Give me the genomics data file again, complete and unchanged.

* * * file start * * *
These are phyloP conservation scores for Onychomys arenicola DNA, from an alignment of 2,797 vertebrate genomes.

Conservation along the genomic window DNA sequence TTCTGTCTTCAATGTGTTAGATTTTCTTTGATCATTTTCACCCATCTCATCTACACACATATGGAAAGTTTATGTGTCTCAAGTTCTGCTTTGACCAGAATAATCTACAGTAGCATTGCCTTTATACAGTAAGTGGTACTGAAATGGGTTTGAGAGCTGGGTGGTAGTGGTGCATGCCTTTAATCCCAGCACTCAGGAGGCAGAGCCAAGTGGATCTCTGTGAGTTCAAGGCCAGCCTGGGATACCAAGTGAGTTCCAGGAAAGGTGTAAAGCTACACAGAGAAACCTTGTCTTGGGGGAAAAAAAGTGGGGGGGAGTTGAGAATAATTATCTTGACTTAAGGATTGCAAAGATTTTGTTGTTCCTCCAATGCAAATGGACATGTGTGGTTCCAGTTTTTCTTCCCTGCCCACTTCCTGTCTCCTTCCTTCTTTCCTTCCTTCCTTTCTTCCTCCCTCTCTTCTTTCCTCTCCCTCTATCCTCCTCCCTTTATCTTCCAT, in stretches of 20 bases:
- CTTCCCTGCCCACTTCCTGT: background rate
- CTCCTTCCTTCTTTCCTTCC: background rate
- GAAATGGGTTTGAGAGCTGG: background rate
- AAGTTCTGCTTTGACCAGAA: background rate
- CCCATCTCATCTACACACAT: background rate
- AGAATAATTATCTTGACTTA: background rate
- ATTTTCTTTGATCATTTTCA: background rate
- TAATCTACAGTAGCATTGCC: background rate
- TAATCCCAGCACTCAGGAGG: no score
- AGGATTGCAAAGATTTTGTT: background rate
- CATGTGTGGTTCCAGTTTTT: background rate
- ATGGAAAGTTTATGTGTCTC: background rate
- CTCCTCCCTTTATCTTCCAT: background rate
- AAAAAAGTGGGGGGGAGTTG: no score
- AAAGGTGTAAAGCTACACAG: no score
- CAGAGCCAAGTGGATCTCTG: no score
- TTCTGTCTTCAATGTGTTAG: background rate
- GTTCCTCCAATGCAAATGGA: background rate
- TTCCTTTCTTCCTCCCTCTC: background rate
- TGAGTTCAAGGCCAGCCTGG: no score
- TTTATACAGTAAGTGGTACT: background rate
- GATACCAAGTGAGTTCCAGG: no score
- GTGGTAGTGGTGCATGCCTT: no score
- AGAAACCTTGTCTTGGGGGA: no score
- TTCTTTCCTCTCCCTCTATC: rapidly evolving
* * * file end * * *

These are phyloP conservation scores for Onychomys arenicola DNA, from an alignment of 2,797 vertebrate genomes.

Conservation along the genomic window DNA sequence TTCTGTCTTCAATGTGTTAGATTTTCTTTGATCATTTTCACCCATCTCATCTACACACATATGGAAAGTTTATGTGTCTCAAGTTCTGCTTTGACCAGAATAATCTACAGTAGCATTGCCTTTATACAGTAAGTGGTACTGAAATGGGTTTGAGAGCTGGGTGGTAGTGGTGCATGCCTTTAATCCCAGCACTCAGGAGGCAGAGCCAAGTGGATCTCTGTGAGTTCAAGGCCAGCCTGGGATACCAAGTGAGTTCCAGGAAAGGTGTAAAGCTACACAGAGAAACCTTGTCTTGGGGGAAAAAAAGTGGGGGGGAGTTGAGAATAATTATCTTGACTTAAGGATTGCAAAGATTTTGTTGTTCCTCCAATGCAAATGGACATGTGTGGTTCCAGTTTTTCTTCCCTGCCCACTTCCTGTCTCCTTCCTTCTTTCCTTCCTTCCTTTCTTCCTCCCTCTCTTCTTTCCTCTCCCTCTATCCTCCTCCCTTTATCTTCCAT, in stretches of 20 bases:
- CTTCCCTGCCCACTTCCTGT: background rate
- CTCCTTCCTTCTTTCCTTCC: background rate
- GAAATGGGTTTGAGAGCTGG: background rate
- AAGTTCTGCTTTGACCAGAA: background rate
- CCCATCTCATCTACACACAT: background rate
- AGAATAATTATCTTGACTTA: background rate
- ATTTTCTTTGATCATTTTCA: background rate
- TAATCTACAGTAGCATTGCC: background rate
- TAATCCCAGCACTCAGGAGG: no score
- AGGATTGCAAAGATTTTGTT: background rate
- CATGTGTGGTTCCAGTTTTT: background rate
- ATGGAAAGTTTATGTGTCTC: background rate
- CTCCTCCCTTTATCTTCCAT: background rate
- AAAAAAGTGGGGGGGAGTTG: no score
- AAAGGTGTAAAGCTACACAG: no score
- CAGAGCCAAGTGGATCTCTG: no score
- TTCTGTCTTCAATGTGTTAG: background rate
- GTTCCTCCAATGCAAATGGA: background rate
- TTCCTTTCTTCCTCCCTCTC: background rate
- TGAGTTCAAGGCCAGCCTGG: no score
- TTTATACAGTAAGTGGTACT: background rate
- GATACCAAGTGAGTTCCAGG: no score
- GTGGTAGTGGTGCATGCCTT: no score
- AGAAACCTTGTCTTGGGGGA: no score
- TTCTTTCCTCTCCCTCTATC: rapidly evolving